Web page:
Breaking: Huge Retailer, Tech Biggies Pull Facebook Ads

Combined Shape

Social network giant Facebook had already ticked off plenty of conservatives with algorithms designed to censor and suppress posts along ideological viewpoints, but they recently ticked off a host of liberals as well for an entirely different reason.

That would be the revelation that reams of Facebook user data collected by the network had been shared with third parties — in this case a group known as Cambridge Analytica — who were alleged to have used the data to assist the Trump campaign in targeting voters … the same thing former president Barack Obama’s campaign was heralded for doing in 2012.

As a result of these twin scandals — censorship on the one hand and divulging personal data to outside parties on the other — it is no surprise that #deleteFacebook began to trend last week as people across the political spectrum took down their personal and business pages, such as billionaire innovator Elon Musk of SpaceX and Tesla fame.

Now tech giant Mozilla has followed suit and announced via a blog post that they would be suspending all paid advertising on Facebook until the platform “takes stronger action in how it shares customer data, specifically strengthening its default privacy settings for third party apps,” at which point they would “consider returning.”

On the heels of that came a report from Reuters that auto parts retailer Pep Boys would be taking similar action in suspending their paid advertising on the network in light of the concerns over data privacy.

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“We are concerned about the issues surrounding Facebook and have decided to suspend all media on the platform until the facts are out and corrective actions have been taken,” stated Danielle Porto Mohn, chief marketing officer of Pep Boys.

In addition to that, The U.K. Standard reported that Sonos — an American electronics company that has developed and manufactures “smart” speakers and audio systems — will match that and go the additional step of pulling their advertising from all social media platforms, including Facebook, Instagram, Twitter and Google.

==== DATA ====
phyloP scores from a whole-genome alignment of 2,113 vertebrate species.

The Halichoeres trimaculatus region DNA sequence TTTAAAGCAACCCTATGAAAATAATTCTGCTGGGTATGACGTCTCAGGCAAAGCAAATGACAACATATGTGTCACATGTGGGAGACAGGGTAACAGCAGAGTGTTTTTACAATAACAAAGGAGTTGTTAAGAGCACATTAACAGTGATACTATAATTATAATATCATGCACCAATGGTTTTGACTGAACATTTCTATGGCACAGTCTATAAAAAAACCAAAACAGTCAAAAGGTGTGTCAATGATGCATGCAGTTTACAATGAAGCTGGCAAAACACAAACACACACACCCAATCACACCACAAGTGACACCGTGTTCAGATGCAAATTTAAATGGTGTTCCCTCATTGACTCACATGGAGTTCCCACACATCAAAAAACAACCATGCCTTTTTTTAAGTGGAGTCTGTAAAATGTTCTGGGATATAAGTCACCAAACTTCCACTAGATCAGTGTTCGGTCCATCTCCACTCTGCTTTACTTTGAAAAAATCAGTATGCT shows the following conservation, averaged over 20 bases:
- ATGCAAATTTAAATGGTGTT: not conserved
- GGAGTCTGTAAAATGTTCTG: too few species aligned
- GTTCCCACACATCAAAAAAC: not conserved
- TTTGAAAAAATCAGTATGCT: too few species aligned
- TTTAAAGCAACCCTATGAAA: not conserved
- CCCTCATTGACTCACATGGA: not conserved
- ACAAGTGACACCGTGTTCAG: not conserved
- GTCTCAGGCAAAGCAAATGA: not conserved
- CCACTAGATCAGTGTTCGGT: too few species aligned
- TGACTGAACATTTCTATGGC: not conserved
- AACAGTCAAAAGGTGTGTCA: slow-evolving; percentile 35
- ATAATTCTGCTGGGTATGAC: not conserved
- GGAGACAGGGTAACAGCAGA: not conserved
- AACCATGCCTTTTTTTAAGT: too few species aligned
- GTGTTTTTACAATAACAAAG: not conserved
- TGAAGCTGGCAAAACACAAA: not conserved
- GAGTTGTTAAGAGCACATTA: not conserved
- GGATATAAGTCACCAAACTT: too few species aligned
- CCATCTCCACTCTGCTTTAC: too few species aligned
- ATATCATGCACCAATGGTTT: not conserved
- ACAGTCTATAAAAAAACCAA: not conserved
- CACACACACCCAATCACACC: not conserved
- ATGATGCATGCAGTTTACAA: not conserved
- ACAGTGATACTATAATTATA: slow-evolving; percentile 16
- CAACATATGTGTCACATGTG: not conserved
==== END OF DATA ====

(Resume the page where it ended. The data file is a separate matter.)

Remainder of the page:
Furthermore, they have taken down their social account pages on Facebook and Instagram in a show of solidarity with those who’ve raised concerns over the data privacy issues.

“We are concerned by the recent revelations about Facebook and the exploitation of its platform,” said Sonos in a statement. “We believe that all people have the right to know how their data is being collected and used, and that each of us in the technology sector has an obligation to honor the commitments we make to our customers’ privacy.”

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“Big digital platforms offer us incredible opportunities to personalize and contextualize the advertising we deliver to you,” the statement continued. “But with the power of those capabilities comes a responsibility that can’t be neglected.”

Their decision to remove paid advertising from not just Facebook, but the other major social networks as well, reveal the largely unspoken notion that all of the networks have played fast and loose with their protections of personal user data.

“Now is the time to have the hard discussions and to support those who drive things forward in an effort to make us all better technologists and more educated consumers of technology,” the Sonos statement added.

As such, in lieu of paid advertisements on social networking platforms, Sonos has instead made a donation to a forthcoming digital rights conference known as RightsCon, which hopes to bring concerned activists and tech companies together to find a means for creating a “healthier tech ecosystem,” presumably one in which personal data is protected.

“For us, this isn’t about one social network or advertising platform;” stated Sonos. “It’s an acknowledgement of the work we all have to do — Sonos included — to enable our industry to play a productive, empowering role in our society, in a way that works for everyone.”

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It will be interesting to see if any other major tech companies and retailers will follow the lead of Musk, Mozilla, Sonos and Pep Boys, and also pull their advertising dollars away from the social media giant that is Facebook.

If Facebook has any sense, they will not ignore the wrath of a scorned market or exploited users who’ve had enough of their personal data being surreptitiously shared with third parties … despite what may be included in the fine print legalese of terms and conditions that nobody really reads before accepting.

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Ben Marquis is a writer who identifies as a constitutional conservative/libertarian. He has written about current events and politics for The Western Journal since 2014. His focus is on protecting the First and Second Amendments.
Ben Marquis has written on current events and politics for The Western Journal since 2014. He reads voraciously and writes about the news of the day from a conservative-libertarian perspective. He is an advocate for a more constitutional government and a staunch defender of the Second Amendment, which protects the rest of our natural rights. He lives in Little Rock, Arkansas, with the love of his life as well as four dogs and four cats.
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